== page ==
It’s tempting, especially in the frustration of grasping for explanations that fail to make clear the magic and challenge and yes, the terror, of this process, to say simply, again: “This is something between me and God.”  And it is; that phrase and that relationship have meaning and feeling for me.  But it’s not an exclusive relationship.  Discernment is between me and my congregation and God.  It’s between me and my minister and my mentors.  It’s between all of the above and our denomination.  What an interesting set of questions we are undertaking to answer.  What an awesome, fearsome, joyous responsibility.   And what a privilege to be part of it, wherever—and I really, truly do not know where, or when, or how—the process may lead.

And now I’d like introduce myself—again, but personally this time.  This blog was never anonymous to anyone who knows me “in real life,” but along the way, I have had the opportunity to share, learn about, talk with—in some sense, to know—people who don’t know me.  There is real appeal in cultivating even the illusion of anonymity in the wild and wooly place that is the internet . . . and there is risk in giving it up.  There is risk, too, in relationship, yet we recognize that in our connection lies our humanity.  My call is yet to be discovered, but may supporting the fragile magic of connection be my cause, always.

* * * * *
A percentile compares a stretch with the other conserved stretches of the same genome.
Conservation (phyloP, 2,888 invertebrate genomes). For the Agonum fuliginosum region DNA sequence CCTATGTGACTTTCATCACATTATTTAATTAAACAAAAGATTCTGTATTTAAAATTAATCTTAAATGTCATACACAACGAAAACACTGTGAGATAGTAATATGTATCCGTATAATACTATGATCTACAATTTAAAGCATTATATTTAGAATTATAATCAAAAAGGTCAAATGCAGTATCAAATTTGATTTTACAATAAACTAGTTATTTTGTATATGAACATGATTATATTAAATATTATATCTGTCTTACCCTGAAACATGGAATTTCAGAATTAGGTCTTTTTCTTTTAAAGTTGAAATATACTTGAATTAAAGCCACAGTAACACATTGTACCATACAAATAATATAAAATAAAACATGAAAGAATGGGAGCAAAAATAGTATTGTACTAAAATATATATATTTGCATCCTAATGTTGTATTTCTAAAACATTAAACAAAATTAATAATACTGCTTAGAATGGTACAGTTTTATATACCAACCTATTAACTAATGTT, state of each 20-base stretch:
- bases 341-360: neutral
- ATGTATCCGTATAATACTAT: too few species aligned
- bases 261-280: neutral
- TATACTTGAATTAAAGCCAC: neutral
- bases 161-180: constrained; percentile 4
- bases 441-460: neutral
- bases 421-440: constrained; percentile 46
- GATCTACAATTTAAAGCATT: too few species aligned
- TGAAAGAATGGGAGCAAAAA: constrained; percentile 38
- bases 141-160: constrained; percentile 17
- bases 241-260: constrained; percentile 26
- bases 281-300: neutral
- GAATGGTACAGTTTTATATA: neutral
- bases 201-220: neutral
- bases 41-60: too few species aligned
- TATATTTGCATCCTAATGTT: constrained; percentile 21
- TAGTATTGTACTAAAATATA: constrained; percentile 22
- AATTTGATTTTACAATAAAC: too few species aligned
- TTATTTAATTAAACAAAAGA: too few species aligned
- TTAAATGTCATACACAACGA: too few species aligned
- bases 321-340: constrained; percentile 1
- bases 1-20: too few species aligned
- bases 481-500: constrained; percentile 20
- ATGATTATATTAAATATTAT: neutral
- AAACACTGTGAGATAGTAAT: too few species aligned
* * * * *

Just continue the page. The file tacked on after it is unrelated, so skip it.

Thank you for walking this path with me, friends.  And for those recently joining me, welcome.  I’m Jordinn.

All the best,

j

*thank you to the friends who shared their thoughts with me about potentially co-opting the phrase “coming out” as a title of this post.  Their consensus was that respectful use to reflect a thoughtful revealing of a true, but unknown, self felt supportive, and not damaging.  I appreciate their sharing, and hope that my decision to use the phrase is not a hurtful one, even unintentionally.

**a friend from Midwest Leadership School just reminded me that I went on record this summer with, “I hope someone smacks me if I ever decide to apply to seminary.”  I’m not sure what exactly motivated that comment (fear . . . of . . . literally spending the rest of my life in graduate school?  Of debt beyond my wildest imaginings?  Or of the larger sense of being out of control over my life path?)  At any rate, if I thought a good slap upside the head would help, I’d volunteer . . . but I don’t.  So, as I am not a masochist, I suppose I recant.  And will let this stand as a reminder to myself to beware making sweeping pronouncements at the dinner table.  😉